This is an excerpt from a post on the Oxford Business Law Blog. Read the full blog post here.

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Why I didn’t sign the Fundingmatters.tech petition

Thoughts on ethics at the intersection of academic research on law & tech and industry involvement

In 2018, academic storms start on Twitter. One of them has been the public concern surrounding the sponsors accepted by this year’s Amsterdam Privacy Conference. The Data Justice Lab at Cardiff University was hosting one of the panels at the conference until they withdrew. The reason? Data analytics company Palantir was one of the Platinum Sponsors at APC. Palantir has faced a lot of public backlash after different allegations, such as having collaborated with Cambridge Analytica on the Facebook data acquired by the latter, doing commercial data profiling or helping the US government on surveilling its citizens. In a nutshell, Palantir has a bad reputation. This is why a petition was created, fundingmatters.tech, now signed by over 60 academics from around the world, publicly asking for the removal of Palantir from the sponsor list.

As co-authors who have successfully submitted a paper (‘Moving fast and breaking things: Social media, data brokers and unfair commercial practices’) for the ‘Regulation of the information society’ panel, Stephan Mulders and I decided not to sign this petition, and in what follows I will defend this choice and take this opportunity to address some related ethical questions which any academic currently working on law and technology should reflect on.

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Influencers on Social media – Between Law and Ethics

25 September 2018, Brown Bag Lunch
12.15-13.45, MakerSpace (room beside Mensa), University of St. Gallen

Social media has been changing the way in which people communicate, and that is nothing new. The emergence of platforms such as Facebook, Instagram, Youtube or – more recently –Musical.ly has transformed social interaction in peer-networks. This transformation can be noticed by anyone participating in or observing such networks. What is less noticeable, though, is how business models have changed to benefit from these shifts in social trends.

One industry where business practices have been fundamentally impacted is the advertising industry. While in the early days of social media marketing, social networks were used to establish online brand identity, since 2015 a new advertising concept has been sweeping the online space: influencer marketing. Based on peer empowerment – anyone with a camera and internet connection can start producing content for an online social media platform, influencer marketing is to social media what native advertising is to the news world. Persons with well- followed social media accounts lend their brand image for the endorsement of goods or services, while rarely – if at all – disclosing that their support does not necessarily entail genuine appreciation for the endorsed things, but that such support is paid or bartered for.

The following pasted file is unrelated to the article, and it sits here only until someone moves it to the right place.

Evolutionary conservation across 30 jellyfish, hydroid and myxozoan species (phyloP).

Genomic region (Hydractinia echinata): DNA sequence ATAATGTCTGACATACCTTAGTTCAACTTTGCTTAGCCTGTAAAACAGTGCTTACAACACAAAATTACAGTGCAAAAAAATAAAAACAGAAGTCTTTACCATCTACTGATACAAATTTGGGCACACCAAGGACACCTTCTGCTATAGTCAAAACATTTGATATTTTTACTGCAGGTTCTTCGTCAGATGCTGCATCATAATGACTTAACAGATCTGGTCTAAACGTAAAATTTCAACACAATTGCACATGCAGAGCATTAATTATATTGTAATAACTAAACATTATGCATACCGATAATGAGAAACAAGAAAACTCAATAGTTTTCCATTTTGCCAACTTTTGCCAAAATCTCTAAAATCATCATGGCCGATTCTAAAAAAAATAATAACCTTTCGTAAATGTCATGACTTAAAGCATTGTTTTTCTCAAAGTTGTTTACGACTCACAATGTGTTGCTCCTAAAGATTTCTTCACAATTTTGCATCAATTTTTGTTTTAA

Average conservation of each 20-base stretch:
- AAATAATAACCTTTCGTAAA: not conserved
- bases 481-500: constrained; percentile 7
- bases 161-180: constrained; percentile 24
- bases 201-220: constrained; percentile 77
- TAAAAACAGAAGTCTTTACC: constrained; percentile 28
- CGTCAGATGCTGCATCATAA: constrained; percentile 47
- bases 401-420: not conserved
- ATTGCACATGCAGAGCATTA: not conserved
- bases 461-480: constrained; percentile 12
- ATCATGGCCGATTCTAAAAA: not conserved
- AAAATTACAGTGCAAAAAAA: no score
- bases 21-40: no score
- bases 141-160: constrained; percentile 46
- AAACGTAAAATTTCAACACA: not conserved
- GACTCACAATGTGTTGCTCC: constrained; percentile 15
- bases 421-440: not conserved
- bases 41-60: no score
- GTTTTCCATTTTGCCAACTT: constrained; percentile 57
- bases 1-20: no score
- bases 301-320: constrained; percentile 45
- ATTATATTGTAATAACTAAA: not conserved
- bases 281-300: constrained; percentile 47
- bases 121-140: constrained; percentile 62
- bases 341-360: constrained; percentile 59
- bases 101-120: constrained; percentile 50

This event aims to discuss influencer marketing using insights from private law, ethics as well as journalistic practice. Register by sending an e-mail to isabel.ebert@unisg.ch by 23 September. Exceptionally, Skype connections may also be available for streaming.

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The ‘Private’ in Private International Law – 2018 Maastricht Private Law Lecture by Prof. dr. Symeon C. Symeonides

The Maastricht Private Law Lecture, hosted by the Maastricht Department of Private Law, is an annual event at which a most distinguished scholar is invited to give a lecture on a topic related to the wide field of private law. An interactive seminar with PhD-researchers will follow on the next day.

The 2018 Maastricht Private Law Lecture will be given by Prof. dr. Symeon C. Symeonides.

Symeon C. Symeonides is the Alex L. Parks Distinguished Professor of Law and Dean Emeritus at Willamette University, in Oregon, USA. He has drafted three private international law codifications (for Louisiana, Puerto Rico, and Oregon), participated in drafting some EU Regulations and two international conventions, and provided legislative advice to five foreign governments. He has published 27 books and more than 120 articles, some of which have been cited by the Supreme Courts of the United States, the United Kingdom, and Israel. He is the recipient of six academic prizes and a Lifetime Achievement Award. He has taught at Thessaloniki, Louisiana State University, Loyola, Tulane, NYU, Paris-I, Paris-V, Louvain-la-Neuve, and The Hague Academy of International Law. He is past president of the International Association of Legal Science and the American Society of Comparative Law. He holds two degrees summa cum laude in private and public law from the Aristotle University of Thessaloniki, an LL.M and an S.J.D from Harvard, and three honorary doctorates.

This event is open to all the community, but registration is required. Register here free of charge.